It is interesting to see the wide variety of painting on the city’s walls. It give an outsider to see a chance to see what the different varying political stances are in the city. Also it is interesting to see how the commoners go about their daily lives. It seems public transportation is much more popular there than it is here. Something which may be a detriment in many ways, specifically environmentally.

  10. I’m curious if “Free Palestine” is a common tag in Spain’s graffiti. If so, I’m guessing it’s solidarity between the Basque people and the Palestinians. The Basque region has people with their own identity, language, etc. separate from Spain as a whole. They’ve tried many times to gain independence and become their own nation, but still they remain part of Spain. Their situation is similar to that of the Palestinians and they’ve reached out in various ways to show solidarity. The Basque region is northwest of Barcelona, but I imagine the sentiment resinates beyond their region.

  11. Karn Pederstuen

    I have really enjoyed the articles you have been posting and you seem to be having a great time on your trip! I enjoy reading about your experiences in culture with a little “c.”

  12. Samantha Roettger

    I had a very similar experience in Paris. I found graffiti on various street walls and bridges. As an American, I was shocked at the amount of graffiti I found. Paris is a very historic city with architecture that is older than America itself so I thought that the city would want to preserve it’s history by keeping graffiti off their walls. I think in America, graffiti has a negative connotation and is seen as rebellious. However, in cities such as Paris and Barcelona, graffiti may be seen as a growing of their city historically. It is art and it does tell a story so years from now tourists will come into the city and hear the stories of the walls through it’s graffiti.

  13. Kyle Stepka

    All the stories you have been writing about since you have been on your trip I have really enjoyed and also have been a little jealous. These are the stories that you are going to remember for the rest of your life.

  14. Chelsey L

    This article was very good! I like how you say the graffti is a meaning of different things. I think sometimes it is art that is in a different form. I do like also how you add about the culture being a big C or a little c and also a k. I found that interesting and how you responded was a good way to put it.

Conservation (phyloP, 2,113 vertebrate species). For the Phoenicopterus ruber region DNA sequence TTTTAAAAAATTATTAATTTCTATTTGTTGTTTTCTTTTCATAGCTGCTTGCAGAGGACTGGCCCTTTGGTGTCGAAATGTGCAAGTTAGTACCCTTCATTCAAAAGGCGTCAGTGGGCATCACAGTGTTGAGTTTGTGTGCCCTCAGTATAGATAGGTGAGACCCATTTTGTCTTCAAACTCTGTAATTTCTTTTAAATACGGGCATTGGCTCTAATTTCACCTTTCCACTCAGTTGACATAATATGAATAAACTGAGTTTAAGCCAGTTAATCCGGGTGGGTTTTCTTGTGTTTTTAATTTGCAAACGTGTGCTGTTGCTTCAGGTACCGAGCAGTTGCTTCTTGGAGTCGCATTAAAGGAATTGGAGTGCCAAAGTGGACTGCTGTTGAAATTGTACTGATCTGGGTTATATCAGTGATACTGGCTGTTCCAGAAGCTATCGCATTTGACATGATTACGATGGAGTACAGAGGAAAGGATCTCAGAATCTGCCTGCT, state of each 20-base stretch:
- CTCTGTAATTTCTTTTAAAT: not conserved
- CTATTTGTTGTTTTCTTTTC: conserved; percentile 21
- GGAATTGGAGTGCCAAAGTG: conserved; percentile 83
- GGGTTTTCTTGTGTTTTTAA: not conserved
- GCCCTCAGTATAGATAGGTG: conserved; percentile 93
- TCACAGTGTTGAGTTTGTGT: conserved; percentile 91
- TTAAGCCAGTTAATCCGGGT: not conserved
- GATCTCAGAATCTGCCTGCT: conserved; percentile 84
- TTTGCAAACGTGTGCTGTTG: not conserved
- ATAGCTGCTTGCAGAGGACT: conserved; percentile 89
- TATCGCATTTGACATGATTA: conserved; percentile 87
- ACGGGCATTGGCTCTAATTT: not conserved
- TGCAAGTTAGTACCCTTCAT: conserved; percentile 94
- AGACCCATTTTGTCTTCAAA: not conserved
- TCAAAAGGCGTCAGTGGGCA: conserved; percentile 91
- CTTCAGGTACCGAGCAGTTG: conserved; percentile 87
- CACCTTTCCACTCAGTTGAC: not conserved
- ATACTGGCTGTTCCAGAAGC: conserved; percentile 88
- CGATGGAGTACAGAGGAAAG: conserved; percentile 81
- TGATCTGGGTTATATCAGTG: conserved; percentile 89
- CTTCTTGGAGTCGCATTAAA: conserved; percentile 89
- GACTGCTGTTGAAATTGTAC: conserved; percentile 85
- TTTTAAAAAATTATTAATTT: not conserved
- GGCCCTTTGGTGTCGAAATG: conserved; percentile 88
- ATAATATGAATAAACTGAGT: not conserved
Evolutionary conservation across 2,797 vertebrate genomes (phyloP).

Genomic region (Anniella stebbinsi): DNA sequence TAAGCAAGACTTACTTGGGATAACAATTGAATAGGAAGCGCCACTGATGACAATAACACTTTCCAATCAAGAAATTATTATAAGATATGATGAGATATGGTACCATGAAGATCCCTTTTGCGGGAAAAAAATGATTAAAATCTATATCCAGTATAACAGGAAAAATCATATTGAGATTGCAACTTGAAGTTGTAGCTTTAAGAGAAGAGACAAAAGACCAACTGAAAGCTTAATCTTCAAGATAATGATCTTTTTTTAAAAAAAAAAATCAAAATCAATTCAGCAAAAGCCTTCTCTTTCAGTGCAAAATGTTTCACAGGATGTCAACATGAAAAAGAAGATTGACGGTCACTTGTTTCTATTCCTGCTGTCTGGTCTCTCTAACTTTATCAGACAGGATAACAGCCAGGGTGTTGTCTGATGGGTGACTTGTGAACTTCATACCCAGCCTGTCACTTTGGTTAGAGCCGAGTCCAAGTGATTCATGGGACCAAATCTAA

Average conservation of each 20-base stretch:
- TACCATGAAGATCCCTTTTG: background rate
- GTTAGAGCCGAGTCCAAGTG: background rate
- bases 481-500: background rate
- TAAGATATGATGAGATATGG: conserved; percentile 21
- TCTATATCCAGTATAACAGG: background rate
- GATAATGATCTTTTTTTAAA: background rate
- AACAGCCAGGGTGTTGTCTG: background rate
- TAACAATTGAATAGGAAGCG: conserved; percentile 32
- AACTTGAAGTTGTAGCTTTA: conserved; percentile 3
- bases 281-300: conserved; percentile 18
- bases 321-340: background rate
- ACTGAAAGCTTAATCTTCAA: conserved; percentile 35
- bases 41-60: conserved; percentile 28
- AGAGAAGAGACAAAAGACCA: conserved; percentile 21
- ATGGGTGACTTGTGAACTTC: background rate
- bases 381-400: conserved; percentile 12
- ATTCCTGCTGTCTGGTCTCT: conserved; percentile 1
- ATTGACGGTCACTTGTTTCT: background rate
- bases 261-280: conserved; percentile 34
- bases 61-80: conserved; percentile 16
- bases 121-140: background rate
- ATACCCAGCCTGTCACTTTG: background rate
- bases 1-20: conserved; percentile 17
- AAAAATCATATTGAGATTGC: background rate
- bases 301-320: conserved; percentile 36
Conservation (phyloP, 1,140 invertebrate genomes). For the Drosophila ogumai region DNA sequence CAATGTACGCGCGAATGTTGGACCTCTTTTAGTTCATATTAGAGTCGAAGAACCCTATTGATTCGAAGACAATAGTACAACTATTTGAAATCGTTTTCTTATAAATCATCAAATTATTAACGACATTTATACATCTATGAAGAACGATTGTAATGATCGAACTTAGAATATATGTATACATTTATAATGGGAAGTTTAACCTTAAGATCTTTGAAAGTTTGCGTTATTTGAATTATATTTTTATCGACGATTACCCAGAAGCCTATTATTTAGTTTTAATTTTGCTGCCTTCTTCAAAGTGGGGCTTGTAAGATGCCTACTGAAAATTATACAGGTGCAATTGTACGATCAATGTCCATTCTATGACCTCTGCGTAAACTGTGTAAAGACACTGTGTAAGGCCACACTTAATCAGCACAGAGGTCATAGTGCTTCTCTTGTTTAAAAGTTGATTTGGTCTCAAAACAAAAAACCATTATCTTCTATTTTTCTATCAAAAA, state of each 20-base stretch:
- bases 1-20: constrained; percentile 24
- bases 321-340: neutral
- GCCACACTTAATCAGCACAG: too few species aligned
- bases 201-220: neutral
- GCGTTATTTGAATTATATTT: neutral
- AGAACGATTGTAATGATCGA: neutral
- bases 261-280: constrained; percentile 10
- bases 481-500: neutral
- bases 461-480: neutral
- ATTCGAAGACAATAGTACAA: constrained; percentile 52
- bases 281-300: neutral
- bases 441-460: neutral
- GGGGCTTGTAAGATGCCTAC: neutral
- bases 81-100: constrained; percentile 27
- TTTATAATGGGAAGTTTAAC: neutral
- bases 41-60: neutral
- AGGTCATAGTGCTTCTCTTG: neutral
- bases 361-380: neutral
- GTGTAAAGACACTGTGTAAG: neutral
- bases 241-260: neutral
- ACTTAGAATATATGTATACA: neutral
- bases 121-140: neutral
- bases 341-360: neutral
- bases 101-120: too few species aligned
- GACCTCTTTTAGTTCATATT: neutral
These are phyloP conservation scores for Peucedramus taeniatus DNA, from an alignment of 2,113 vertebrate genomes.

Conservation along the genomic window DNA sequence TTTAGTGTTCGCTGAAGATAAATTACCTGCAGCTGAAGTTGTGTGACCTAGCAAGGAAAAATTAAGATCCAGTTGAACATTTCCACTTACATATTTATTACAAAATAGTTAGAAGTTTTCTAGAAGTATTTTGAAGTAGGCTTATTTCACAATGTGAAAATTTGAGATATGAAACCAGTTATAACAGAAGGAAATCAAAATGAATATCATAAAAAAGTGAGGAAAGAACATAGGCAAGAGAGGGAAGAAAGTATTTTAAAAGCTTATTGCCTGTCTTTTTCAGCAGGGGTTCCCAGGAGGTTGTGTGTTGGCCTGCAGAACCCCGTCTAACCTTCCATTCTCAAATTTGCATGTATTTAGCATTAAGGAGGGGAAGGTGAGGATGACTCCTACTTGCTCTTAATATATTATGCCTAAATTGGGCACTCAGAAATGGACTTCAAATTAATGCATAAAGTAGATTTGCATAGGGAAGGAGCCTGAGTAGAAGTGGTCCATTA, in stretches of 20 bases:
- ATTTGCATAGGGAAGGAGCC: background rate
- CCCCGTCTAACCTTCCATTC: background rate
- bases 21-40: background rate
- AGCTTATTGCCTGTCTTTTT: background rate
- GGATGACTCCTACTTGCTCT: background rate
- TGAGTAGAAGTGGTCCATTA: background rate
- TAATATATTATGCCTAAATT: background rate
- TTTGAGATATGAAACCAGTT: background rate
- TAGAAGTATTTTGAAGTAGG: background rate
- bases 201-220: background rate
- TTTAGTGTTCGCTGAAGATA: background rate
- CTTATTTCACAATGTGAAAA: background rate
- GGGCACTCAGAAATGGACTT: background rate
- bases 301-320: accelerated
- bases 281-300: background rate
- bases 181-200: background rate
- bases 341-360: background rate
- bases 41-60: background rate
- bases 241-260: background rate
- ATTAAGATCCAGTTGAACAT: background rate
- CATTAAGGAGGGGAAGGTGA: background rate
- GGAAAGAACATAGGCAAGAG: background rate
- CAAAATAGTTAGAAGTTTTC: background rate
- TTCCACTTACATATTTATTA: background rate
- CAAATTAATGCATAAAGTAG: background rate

15. Camila Garcia

    Is very interesting in your article how you describe the difference in the view of graffitis in different countries. As you said in America and in my home country graffitis are not seen with good eyes. Is very interesting to see that in some countries these drawings are more appreciated and are part of the identity of the people in the city.

  16. Carley Henning

    I also have the same interest in graffiti. I envy the artists work when I see it because I was not blessed with any artistic ability. Really great blog and I enjoyed reading it!

  17. Tommy Traaholt

    I agree with you on how amazing graffiti is! I was born right next to train tracks and every time the train came by i was astonished at the artwork that was considered illegal. I wish i had an artistic ability, because emotion is expressed through these pieces of graffiti, and it would be cool to do this.

  18. Donovan Chock

    Awesome story! When I was in Austria, I noticed a lot of graffiti and later learned that that boomed due to the Berlin Wall. I also like how you broke from the tourists. I had the best times when I would just wonder by myself and speak with the locals. I actually had them write in my journal what I ought to remember or try on my own.